I am trying to discover how the infrequent Communion practice developed in the Russian Church.  I think it stems from the annual confession and communion requirement introduced by Tsar Peter the Great's reforms.  But I am not sure.   It occurred to me that perhaps looking at the Old Believers (with priests) could help elucidate pre Nikonian practice on this issue, unless they too have changed.    Can anyone help?   

It preceded the Petrine reforms.  Infrequent communion was a common problem that sparked the Kollyvades movement (their name, however, was sparked by a separate issue--opposition to the newly devised "Sunday memorials").  Many Saints, including St. Paisij Velichovsky, were involved with this movement. 

The idea that one had to take confession before Communion, for example, stemmed from infrequent communion (but this only among the northern Slavs, among the Greeks, an additional period of fasting was developed instead).  The canons do not require Confession before Communion unless you have either committed a mortal sin, missed Church for more than 3 Sundays, or abstained from Communion without a valid cause, especially repetitively due to neglect of preparedness.  Since the entire Church fell into infrequent Communion, it was logical to make the 1:1 association, since those who do not commune frequently do have to partake of confession ahead of time for the above reasons.  I wrote a series of articles on this in the UOW on preparation for communion in the middle of the last decade.

 

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« Reply #6 on: August 27, 2013, 02:57:43 AM »

The idea that one had to take confession before Communion, for example, stemmed from infrequent communion (but this only among the northern Slavs, among the Greeks, an additional period of fasting was developed instead).  The canons do not require Confession before Communion unless you have either committed a mortal sin, missed Church for more than 3 Sundays, or abstained from Communion without a valid cause, especially repetitively due to neglect of preparedness.  Since the entire Church fell into infrequent Communion, it was logical to make the 1:1 association, since those who do not commune frequently do have to partake of confession ahead of time for the above reasons.  I wrote a series of articles on this in the UOW on preparation for communion in the middle of the last decade.

What is a mortal sin?
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« Reply #7 on: August 27, 2013, 11:44:28 AM »

The idea that one had to take confession before Communion, for example, stemmed from infrequent communion (but this only among the northern Slavs, among the Greeks, an additional period of fasting was developed instead).  The canons do not require Confession before Communion unless you have either committed a mortal sin, missed Church for more than 3 Sundays, or abstained from Communion without a valid cause, especially repetitively due to neglect of preparedness.  Since the entire Church fell into infrequent Communion, it was logical to make the 1:1 association, since those who do not commune frequently do have to partake of confession ahead of time for the above reasons.  I wrote a series of articles on this in the UOW on preparation for communion in the middle of the last decade.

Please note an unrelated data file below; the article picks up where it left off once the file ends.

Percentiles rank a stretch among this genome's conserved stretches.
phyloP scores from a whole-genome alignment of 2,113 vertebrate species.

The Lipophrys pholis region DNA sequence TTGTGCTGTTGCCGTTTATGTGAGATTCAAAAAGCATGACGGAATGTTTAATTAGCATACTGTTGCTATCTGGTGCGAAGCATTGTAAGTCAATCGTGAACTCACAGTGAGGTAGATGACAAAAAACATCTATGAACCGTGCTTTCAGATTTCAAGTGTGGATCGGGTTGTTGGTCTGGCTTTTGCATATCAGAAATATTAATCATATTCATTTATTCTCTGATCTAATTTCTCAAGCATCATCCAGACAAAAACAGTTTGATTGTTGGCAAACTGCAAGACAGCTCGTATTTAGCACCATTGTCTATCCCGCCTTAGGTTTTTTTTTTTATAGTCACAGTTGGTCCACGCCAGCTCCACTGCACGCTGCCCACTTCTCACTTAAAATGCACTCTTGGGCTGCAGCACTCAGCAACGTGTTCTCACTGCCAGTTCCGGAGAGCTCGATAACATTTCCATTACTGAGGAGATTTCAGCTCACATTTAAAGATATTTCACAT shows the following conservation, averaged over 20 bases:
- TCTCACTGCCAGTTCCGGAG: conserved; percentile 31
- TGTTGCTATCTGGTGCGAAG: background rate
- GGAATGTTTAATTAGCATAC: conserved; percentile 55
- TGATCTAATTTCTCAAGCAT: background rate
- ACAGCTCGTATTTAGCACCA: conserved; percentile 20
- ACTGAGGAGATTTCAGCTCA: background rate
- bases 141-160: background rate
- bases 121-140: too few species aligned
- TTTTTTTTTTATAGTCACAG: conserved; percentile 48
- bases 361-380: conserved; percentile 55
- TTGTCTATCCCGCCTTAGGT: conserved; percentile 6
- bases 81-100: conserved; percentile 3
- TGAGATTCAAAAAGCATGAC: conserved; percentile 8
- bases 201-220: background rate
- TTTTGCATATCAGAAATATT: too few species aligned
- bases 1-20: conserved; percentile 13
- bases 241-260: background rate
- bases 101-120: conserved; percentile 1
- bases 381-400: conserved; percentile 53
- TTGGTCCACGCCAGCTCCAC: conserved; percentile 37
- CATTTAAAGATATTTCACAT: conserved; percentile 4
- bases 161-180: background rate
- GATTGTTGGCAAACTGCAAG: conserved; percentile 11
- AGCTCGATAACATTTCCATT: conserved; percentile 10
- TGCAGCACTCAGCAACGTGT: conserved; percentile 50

What is a mortal sin?

Mortal sin is sin unto death, as we find mentioned in 1 John 5.16-17,  or in canon 32 of St. Basil, for example.  St. Nikodemos of the Holy Mountain identifies it as the worst of 7 levels of sin.  St. Gregory of Nyssa mentions the gravity of the mortal sin and what distinguishes it from the lesser forms: “all sins that are attached to the ratiocinative faculty of the soul have been judged more harshly by the Fathers, and meriting greater and longer and more painfully laborious efforts to return: such as, for instance, if anyone has denied the belief in Christ.” (St. Gregory, Canon 2).  Chrysanthos of Jerusalem states that, as opposed to the lesser levels of sin, which only partly rend the relationship with God, mortal sin separates one completely from the life of communion with God (hence "unto death") and renders one an enemy of God until full repentance is accomplished 
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« Reply #8 on: August 27, 2013, 08:04:26 PM »

An interesting question.

I doubt that the one confession/communion a year minumum had anything to do with infrequent communion. If anything, it was put there because amongst some it was even more infrequent.

Another thing to consider is that the majority of Old Ritualists have no priests to hear confessions and give communion. Mostly, the ones with priests are in a tradition with a re-established priesthood.

I don't think the priestless are in the majority - if I'm not mistaken most belong to priestly accords like the Belokrinitsy.

Do you have figures? The raskol'niki who took clergy, long after the schism, were but a couple groups out of many.
« Last Edit: August 27, 2013, 08:04:47 PM by Shanghaiski » Logged

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If you spend long enough on this forum, you'll come away with all sorts of weird, untrue ideas of Orthodox Christianity.